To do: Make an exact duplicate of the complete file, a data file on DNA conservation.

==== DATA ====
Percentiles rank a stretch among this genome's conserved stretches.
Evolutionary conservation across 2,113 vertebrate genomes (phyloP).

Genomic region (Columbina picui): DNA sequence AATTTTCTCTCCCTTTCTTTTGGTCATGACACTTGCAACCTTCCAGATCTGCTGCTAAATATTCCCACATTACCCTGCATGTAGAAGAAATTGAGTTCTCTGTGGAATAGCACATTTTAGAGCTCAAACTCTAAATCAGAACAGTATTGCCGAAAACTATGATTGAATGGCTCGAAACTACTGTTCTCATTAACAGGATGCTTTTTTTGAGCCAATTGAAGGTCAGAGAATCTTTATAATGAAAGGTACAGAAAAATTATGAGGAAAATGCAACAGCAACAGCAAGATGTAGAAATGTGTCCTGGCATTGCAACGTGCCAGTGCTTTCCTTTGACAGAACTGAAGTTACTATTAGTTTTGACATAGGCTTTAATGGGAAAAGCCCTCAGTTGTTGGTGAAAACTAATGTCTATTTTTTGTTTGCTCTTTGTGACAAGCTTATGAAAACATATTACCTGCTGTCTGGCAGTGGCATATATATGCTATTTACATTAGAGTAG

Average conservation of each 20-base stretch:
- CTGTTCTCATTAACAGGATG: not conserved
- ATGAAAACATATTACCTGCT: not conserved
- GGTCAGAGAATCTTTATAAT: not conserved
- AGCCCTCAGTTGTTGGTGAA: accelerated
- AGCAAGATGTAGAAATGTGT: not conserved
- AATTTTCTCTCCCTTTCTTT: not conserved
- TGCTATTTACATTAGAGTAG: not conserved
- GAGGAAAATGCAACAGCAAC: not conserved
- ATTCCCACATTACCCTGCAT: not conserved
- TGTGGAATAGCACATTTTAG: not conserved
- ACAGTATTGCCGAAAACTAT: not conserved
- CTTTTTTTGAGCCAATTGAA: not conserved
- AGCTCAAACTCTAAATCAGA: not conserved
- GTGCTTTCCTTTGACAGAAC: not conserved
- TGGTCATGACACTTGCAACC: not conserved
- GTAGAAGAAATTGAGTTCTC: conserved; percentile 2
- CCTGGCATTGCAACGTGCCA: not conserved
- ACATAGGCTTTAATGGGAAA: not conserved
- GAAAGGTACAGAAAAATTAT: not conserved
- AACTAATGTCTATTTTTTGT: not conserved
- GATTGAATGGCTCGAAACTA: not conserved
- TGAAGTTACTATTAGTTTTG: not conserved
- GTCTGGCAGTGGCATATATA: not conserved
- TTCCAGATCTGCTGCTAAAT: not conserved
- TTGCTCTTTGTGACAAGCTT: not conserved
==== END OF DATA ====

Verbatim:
Percentiles rank a stretch among this genome's conserved stretches.
Evolutionary conservation across 2,113 vertebrate genomes (phyloP).

Genomic region (Columbina picui): DNA sequence AATTTTCTCTCCCTTTCTTTTGGTCATGACACTTGCAACCTTCCAGATCTGCTGCTAAATATTCCCACATTACCCTGCATGTAGAAGAAATTGAGTTCTCTGTGGAATAGCACATTTTAGAGCTCAAACTCTAAATCAGAACAGTATTGCCGAAAACTATGATTGAATGGCTCGAAACTACTGTTCTCATTAACAGGATGCTTTTTTTGAGCCAATTGAAGGTCAGAGAATCTTTATAATGAAAGGTACAGAAAAATTATGAGGAAAATGCAACAGCAACAGCAAGATGTAGAAATGTGTCCTGGCATTGCAACGTGCCAGTGCTTTCCTTTGACAGAACTGAAGTTACTATTAGTTTTGACATAGGCTTTAATGGGAAAAGCCCTCAGTTGTTGGTGAAAACTAATGTCTATTTTTTGTTTGCTCTTTGTGACAAGCTTATGAAAACATATTACCTGCTGTCTGGCAGTGGCATATATATGCTATTTACATTAGAGTAG

Average conservation of each 20-base stretch:
- CTGTTCTCATTAACAGGATG: not conserved
- ATGAAAACATATTACCTGCT: not conserved
- GGTCAGAGAATCTTTATAAT: not conserved
- AGCCCTCAGTTGTTGGTGAA: accelerated
- AGCAAGATGTAGAAATGTGT: not conserved
- AATTTTCTCTCCCTTTCTTT: not conserved
- TGCTATTTACATTAGAGTAG: not conserved
- GAGGAAAATGCAACAGCAAC: not conserved
- ATTCCCACATTACCCTGCAT: not conserved
- TGTGGAATAGCACATTTTAG: not conserved
- ACAGTATTGCCGAAAACTAT: not conserved
- CTTTTTTTGAGCCAATTGAA: not conserved
- AGCTCAAACTCTAAATCAGA: not conserved
- GTGCTTTCCTTTGACAGAAC: not conserved
- TGGTCATGACACTTGCAACC: not conserved
- GTAGAAGAAATTGAGTTCTC: conserved; percentile 2
- CCTGGCATTGCAACGTGCCA: not conserved
- ACATAGGCTTTAATGGGAAA: not conserved
- GAAAGGTACAGAAAAATTAT: not conserved
- AACTAATGTCTATTTTTTGT: not conserved
- GATTGAATGGCTCGAAACTA: not conserved
- TGAAGTTACTATTAGTTTTG: not conserved
- GTCTGGCAGTGGCATATATA: not conserved
- TTCCAGATCTGCTGCTAAAT: not conserved
- TTGCTCTTTGTGACAAGCTT: not conserved